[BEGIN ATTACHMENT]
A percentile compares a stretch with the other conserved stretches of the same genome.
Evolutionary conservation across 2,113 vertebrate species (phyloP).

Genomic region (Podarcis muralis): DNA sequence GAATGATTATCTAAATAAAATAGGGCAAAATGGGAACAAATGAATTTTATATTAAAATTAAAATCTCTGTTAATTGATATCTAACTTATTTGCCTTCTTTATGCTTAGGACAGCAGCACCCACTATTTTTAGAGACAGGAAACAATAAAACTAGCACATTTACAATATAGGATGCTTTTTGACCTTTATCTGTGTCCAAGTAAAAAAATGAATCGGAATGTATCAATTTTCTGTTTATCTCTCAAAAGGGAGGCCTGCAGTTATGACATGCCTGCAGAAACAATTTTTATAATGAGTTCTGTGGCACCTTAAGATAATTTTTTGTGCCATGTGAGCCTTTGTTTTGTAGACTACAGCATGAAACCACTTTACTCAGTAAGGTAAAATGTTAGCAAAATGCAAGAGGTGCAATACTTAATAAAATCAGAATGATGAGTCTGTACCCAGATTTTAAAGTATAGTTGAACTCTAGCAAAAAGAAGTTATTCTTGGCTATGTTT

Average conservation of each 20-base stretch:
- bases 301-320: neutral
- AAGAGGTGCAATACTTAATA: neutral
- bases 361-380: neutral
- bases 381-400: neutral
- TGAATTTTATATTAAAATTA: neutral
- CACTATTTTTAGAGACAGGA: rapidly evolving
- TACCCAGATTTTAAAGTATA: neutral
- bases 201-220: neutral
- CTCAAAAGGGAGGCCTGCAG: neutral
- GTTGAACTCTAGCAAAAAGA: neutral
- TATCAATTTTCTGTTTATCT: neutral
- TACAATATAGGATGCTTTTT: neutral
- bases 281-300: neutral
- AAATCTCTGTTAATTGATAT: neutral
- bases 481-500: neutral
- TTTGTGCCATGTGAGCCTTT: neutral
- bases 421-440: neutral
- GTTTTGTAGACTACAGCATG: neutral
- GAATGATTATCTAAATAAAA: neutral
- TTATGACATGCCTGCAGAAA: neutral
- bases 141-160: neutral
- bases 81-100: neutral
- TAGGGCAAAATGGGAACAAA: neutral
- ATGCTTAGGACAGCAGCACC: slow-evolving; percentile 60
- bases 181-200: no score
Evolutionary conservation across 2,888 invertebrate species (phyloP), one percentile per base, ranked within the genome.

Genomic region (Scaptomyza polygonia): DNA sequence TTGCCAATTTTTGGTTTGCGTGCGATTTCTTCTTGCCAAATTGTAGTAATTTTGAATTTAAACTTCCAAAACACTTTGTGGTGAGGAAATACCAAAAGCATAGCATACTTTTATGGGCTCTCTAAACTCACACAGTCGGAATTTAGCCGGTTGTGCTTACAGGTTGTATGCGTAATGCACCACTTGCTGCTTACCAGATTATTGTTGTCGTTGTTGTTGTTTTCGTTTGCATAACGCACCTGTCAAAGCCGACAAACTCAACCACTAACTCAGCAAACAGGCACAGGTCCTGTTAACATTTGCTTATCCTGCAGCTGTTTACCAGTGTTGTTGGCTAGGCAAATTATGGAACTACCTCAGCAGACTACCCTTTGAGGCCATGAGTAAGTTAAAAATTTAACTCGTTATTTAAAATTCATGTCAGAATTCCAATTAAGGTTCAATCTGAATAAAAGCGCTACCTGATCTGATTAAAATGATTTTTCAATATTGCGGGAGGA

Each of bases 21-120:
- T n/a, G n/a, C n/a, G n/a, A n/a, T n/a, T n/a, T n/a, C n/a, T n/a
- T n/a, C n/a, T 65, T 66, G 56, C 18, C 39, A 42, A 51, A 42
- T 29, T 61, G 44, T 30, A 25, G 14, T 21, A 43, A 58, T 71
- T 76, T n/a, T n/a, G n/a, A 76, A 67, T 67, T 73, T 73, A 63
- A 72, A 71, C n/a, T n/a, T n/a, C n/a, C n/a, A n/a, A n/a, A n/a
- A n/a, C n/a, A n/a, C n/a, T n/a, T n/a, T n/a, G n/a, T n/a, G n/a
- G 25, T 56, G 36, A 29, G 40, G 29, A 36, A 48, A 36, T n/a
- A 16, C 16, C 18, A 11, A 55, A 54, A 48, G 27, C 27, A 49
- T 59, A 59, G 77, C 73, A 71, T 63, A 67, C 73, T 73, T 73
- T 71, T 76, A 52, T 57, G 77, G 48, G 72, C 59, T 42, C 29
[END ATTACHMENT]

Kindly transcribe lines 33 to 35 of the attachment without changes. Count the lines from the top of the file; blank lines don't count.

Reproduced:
- T n/a, G n/a, C n/a, G n/a, A n/a, T n/a, T n/a, T n/a, C n/a, T n/a
- T n/a, C n/a, T 65, T 66, G 56, C 18, C 39, A 42, A 51, A 42
- T 29, T 61, G 44, T 30, A 25, G 14, T 21, A 43, A 58, T 71